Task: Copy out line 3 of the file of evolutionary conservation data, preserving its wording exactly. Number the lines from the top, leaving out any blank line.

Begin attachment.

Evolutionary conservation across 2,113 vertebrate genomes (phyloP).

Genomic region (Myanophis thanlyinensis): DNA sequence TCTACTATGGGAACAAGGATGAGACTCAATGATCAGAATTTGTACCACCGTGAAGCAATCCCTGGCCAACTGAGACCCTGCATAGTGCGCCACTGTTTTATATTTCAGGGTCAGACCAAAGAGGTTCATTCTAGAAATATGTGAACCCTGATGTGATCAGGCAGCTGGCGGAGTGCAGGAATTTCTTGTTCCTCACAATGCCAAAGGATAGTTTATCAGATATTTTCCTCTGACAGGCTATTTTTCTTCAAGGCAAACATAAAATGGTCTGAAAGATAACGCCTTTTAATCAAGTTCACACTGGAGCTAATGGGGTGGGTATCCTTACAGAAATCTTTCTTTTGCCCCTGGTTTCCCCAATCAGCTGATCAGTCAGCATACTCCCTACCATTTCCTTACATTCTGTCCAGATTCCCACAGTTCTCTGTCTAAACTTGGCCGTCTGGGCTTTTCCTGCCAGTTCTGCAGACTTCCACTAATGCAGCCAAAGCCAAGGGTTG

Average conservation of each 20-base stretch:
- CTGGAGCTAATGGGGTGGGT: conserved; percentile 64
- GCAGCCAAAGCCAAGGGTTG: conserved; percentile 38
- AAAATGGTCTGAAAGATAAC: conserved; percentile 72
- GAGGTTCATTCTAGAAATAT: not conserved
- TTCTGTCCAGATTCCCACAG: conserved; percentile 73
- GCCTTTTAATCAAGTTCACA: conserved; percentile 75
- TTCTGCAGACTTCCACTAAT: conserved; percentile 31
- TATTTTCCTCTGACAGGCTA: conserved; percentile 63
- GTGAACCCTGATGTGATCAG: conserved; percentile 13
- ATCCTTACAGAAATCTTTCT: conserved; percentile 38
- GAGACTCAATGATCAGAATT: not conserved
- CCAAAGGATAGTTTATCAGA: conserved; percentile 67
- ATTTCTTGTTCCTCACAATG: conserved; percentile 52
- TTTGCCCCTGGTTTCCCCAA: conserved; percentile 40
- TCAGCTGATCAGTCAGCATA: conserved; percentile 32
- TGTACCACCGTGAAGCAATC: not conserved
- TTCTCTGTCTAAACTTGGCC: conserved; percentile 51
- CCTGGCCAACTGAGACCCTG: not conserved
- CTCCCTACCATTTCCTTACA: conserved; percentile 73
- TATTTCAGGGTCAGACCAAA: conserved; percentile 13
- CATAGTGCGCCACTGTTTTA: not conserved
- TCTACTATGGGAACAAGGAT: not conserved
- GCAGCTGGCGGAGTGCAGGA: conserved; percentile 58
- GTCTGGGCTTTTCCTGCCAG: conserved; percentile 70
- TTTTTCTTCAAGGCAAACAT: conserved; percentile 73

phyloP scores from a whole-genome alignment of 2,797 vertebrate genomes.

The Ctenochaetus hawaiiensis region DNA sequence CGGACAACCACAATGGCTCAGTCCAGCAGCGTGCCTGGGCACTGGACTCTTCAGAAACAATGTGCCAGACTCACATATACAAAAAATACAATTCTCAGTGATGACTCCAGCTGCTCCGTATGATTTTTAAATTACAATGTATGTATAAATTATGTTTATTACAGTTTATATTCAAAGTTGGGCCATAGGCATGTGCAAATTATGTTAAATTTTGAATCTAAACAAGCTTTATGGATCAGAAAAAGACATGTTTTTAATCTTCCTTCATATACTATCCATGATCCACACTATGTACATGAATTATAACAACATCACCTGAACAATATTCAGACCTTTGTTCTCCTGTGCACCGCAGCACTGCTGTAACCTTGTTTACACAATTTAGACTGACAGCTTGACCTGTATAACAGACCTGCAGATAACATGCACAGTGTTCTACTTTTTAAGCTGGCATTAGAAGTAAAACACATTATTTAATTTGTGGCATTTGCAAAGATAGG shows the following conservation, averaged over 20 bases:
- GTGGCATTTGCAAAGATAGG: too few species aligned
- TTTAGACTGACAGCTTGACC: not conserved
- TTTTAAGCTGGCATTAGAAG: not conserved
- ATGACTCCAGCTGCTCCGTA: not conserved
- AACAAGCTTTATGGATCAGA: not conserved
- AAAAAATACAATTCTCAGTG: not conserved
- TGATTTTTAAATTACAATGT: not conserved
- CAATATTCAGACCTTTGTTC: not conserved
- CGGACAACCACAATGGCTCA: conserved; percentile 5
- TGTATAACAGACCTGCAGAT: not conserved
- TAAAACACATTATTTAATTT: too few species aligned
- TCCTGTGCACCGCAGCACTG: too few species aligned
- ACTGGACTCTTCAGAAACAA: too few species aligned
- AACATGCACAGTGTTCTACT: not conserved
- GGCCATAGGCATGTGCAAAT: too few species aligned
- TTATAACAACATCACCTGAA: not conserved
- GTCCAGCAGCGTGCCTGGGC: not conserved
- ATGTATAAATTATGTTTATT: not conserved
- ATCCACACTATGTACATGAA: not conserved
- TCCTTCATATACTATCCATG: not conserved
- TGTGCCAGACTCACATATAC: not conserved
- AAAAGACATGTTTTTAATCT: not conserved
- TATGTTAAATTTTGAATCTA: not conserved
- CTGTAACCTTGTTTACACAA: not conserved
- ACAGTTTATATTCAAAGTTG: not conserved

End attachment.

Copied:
Average conservation of each 20-base stretch: